“Lorna” was 102 years old when she died. A member of her church congregation from childhood, over the decades she had become one of their matriarchs in faith and ministry.
Lorna’s legacy of gentleness, kindness and grit was well known across several generations of family and church friends. She was quite short, but her stature was upright, solid and dependable.
As Lorna’s pastor back in the day, it was my responsibility and privilege to officiate her funeral.
I went through my usual planning with the family, church musicians and worship leaders to create a ceremony that would properly honor this lifelong woman of God, celebrate key aspects of her story and commit her into the eternal care and keeping of her beloved Maker, Savior and Sustainer.
All was in order and the funeral service was proceeding well ... until it came time for my funeral eulogy — the “good words” — that in this case could not possibly cover over 37,000 days of life and living. I was prepared with my written remarks before me (and so I could give a copy to the family, as was my custom).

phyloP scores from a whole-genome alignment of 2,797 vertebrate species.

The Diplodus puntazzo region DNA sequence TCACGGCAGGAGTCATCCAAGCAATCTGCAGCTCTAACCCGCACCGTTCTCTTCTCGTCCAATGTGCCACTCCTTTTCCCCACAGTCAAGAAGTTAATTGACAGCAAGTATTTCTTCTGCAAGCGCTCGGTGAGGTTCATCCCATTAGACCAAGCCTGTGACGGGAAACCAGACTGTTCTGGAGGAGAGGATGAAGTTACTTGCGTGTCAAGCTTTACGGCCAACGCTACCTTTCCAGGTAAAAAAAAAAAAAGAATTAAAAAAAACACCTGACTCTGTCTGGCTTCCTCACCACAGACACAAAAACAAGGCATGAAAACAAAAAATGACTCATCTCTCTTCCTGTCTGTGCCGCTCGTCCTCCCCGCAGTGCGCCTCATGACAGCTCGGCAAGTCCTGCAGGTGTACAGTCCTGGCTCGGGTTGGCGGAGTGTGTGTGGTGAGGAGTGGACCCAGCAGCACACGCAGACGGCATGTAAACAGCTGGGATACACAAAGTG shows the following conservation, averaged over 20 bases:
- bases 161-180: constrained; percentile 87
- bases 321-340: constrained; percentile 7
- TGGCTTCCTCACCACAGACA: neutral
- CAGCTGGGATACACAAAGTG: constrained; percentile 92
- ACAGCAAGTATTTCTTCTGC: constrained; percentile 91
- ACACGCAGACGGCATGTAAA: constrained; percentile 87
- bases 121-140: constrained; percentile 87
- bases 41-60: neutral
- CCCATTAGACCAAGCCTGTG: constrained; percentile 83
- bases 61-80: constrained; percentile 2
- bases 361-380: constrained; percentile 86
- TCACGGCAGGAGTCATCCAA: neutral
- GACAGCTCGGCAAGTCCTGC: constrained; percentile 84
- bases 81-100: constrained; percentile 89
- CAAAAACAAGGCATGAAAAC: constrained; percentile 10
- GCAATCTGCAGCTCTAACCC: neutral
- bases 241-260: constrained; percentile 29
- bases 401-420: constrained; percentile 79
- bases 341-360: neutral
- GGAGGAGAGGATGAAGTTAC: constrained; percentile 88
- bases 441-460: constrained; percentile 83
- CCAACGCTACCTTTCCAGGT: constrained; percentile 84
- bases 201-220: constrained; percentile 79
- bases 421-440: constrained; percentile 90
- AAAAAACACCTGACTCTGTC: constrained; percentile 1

However, I looked down at the pages, took a breath, looked up at the many mourners of this beloved woman’s death, and confessed, “Lorna’s eulogy is self-evident in her lived legacy, would you all agree?”
Everyone smiled and nodded.
I continued, “What could I possibly add that isn’t already known? I have memories written here, but there really isn’t anything more that needs to be said.” So I didn’t.
Self-evidence. When something speaks for itself. When the evidence is inherent.
“We hold these truths to be self-evident,” wrote the colonial authors in their Declaration of Independence from English rule.